How Legal Departments Can Effectively Plan in 2021’s Shifting Economy

With uncertain financial footing and the threat of renewed COVID-19 restrictions, how can legal teams ensure they stay afloat?

Kris Satkunas, Director of Strategic Consulting at LexisNexis CounselLink, outlines how legal departments can adapt and remain resilient through another unusual year.

Last year, legal departments had to quickly shift strategies to respond to and address the challenges presented by COVID-19. While challenging, it also gave legal departments an opportunity to examine and implement new approaches to work, spend and vendor management.

Although we have started a new year, legal departments and operations must continue to adapt to changing environments. By continuing to review and update work processes and supporting technology, in-house lawyers and their teams can successfully execute planning for the upcoming year. This will help their clients not just survive into 2021, but thrive.

Key Steps for Effective Planning

While the events of 2020 launched a shockwave across the world economy, the shutdowns from COVID-19 also forced businesses to take a fresh look at the way they have traditionally operated. As we move forward into 2021, legal departments can continue to make long-lasting, positive changes by assessing several areas of their operations.

Review Workflow Processes

A great place to start is to scrutinise and evaluate workflow processes for in the legal department, including those related to knowledge, matter and litigation management – and revamp processes where necessary.

Most legal departments have processes that have been in place for many years and are rife with opportunity for increased efficiency. Mining data out of the systems used for these processes can be extremely useful in identifying bottlenecks and other process breakdowns. A fresh set of eyes evaluating old processes can often identify low-hanging fruit that results in overall improvement.

Most legal departments have processes that have been in place for many years and are rife with opportunity for increased efficiency.

Optimised processes make good use of staff time and take into account the skill level that an individual needs in order to complete a step in a process. For example, increasing the role of professional staff such as paralegals may be one area where legal departments can better scale. Rather than automatically sending work to in-house lawyers, paralegals can often take on some of the work earlier in the process and serve as the first point of contact with outside counsel to handle the initial intake.

Leverage technology to enable redesigned processes

Legal departments should leverage the right technologies to refine and adjust workflow processes. Automation is one way in which processes and technology come together. Consider contract management. Contracts are often reviewed by multiple paralegals and lawyers, even though organisations frequently execute contracts that are extremely similar. Through automated workflows and the use of templates, legal departments can minimise the number of people who have to touch any given contract. As remote work continues, this approach makes even more sense.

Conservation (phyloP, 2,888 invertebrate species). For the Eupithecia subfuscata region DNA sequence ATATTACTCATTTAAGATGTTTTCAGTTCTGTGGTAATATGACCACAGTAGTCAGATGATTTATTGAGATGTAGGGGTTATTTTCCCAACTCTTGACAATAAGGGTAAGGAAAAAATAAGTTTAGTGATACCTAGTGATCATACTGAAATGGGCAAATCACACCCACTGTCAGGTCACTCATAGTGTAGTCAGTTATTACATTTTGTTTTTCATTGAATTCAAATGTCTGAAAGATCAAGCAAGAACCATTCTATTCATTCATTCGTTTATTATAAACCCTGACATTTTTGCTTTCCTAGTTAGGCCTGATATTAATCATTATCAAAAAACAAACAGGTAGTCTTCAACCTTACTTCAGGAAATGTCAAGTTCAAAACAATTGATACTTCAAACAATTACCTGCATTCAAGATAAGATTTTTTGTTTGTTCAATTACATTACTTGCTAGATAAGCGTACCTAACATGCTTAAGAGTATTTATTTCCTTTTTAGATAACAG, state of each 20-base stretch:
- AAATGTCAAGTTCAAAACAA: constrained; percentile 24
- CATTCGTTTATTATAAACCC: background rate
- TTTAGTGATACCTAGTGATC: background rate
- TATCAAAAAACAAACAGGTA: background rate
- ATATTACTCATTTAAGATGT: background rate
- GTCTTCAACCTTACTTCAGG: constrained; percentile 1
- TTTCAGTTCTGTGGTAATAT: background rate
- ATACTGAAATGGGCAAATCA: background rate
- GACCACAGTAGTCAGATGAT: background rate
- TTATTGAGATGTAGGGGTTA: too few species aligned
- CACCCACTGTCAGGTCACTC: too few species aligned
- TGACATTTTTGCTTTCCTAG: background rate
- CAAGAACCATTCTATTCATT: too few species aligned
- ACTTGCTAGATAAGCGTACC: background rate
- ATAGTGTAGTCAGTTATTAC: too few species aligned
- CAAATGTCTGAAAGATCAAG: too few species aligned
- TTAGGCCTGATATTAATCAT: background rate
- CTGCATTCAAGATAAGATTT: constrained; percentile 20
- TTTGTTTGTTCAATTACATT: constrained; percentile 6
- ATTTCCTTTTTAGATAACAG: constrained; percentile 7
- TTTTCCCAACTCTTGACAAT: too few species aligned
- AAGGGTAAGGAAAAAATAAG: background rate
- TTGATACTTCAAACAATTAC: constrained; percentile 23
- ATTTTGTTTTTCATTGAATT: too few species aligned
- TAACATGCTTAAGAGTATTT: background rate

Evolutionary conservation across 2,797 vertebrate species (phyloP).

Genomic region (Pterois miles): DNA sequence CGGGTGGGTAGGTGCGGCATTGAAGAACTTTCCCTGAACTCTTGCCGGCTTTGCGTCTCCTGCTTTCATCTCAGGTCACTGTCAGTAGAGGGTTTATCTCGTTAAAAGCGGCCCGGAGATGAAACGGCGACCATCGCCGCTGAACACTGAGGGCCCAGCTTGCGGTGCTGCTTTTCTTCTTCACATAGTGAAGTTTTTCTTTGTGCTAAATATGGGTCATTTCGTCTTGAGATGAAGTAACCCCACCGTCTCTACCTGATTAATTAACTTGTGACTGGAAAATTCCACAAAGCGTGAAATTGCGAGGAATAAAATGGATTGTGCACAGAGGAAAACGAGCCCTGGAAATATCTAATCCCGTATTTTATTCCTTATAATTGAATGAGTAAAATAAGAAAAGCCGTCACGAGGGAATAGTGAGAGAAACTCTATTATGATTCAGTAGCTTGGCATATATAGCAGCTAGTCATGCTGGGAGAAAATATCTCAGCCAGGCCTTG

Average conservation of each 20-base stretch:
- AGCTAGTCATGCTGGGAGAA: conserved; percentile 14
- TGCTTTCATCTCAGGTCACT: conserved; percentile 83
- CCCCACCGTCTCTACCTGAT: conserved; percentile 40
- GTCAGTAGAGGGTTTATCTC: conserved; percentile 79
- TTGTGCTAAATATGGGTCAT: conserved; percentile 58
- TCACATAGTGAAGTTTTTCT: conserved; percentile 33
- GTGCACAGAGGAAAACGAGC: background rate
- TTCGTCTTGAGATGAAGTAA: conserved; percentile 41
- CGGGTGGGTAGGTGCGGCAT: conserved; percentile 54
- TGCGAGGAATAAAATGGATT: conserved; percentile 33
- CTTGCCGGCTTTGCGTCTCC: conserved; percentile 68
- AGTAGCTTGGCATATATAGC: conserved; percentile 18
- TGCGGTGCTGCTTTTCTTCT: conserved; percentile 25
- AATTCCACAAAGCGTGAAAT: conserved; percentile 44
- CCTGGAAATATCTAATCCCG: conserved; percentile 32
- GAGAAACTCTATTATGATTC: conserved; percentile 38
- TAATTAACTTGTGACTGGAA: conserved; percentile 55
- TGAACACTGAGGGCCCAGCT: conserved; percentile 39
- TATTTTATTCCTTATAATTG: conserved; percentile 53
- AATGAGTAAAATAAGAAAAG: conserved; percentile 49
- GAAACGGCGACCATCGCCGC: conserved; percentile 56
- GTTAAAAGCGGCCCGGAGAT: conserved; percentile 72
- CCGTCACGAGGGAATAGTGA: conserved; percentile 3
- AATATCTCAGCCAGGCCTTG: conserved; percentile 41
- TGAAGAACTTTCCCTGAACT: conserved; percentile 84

In-house counsel may also find that they are using redundant systems or failing to fully leverage the systems they do have. For example, some departments may be using one platform for billing and another for matter management. Yet their billing system may already have robust matter management capabilities that can be easily integrated into the entire workflow process, eliminating the need for two separate systems.

Reevaluate outside counsel rates and fee arrangements

Effectively tracking and managing outside counsel spend, including the examination of alternative fee arrangements (AFAs) and pricing rates, can improve legal departments’ positioning in 2021.

The negotiation of fees and hourly rates is always an important conversation with outside counsel, and that is particularly true when the economy is uncertain. But before in-house counsel have meaningful conversations about AFAs and rates, they need analytics and tools that allow them to benchmark firms against each other, both for their own legal work as well as for external benchmarks.

Most legal departments continue to feel increasing budgetary pressure. Making data informed decisions regarding outside counsel pricing is essential to meet the demands of the business on tightening budgets.

Foster optimum communication and collaboration

In 2021, legal departments should prioritise client relationship management techniques, both internally and externally. A more personal interaction like a phone call or Zoom meeting is often more effective than an email, which can be misinterpreted or require extensive or excessive follow up.

Within the organisation, regular meetings with business teams can help to minimise ongoing issues that frustrate business people and the legal team alike.

When dealing with outside counsel, identifying one point person can make challenging conversations easier. For some legal departments, designating a relationship lawyer is the best approach. For others, someone from the legal operations team may be in a better position to lead business conversations related to fees and matter budgets.

Conclusion

For in-house lawyers, 2020 brought unprecedented change for their teams, their clients and their law firms. One thing we can be certain of is that this year will continue to be unpredictable. By honing processes and technology, legal departments can stay ahead of the shifting environment and take advantage of the opportunities available from new approaches.

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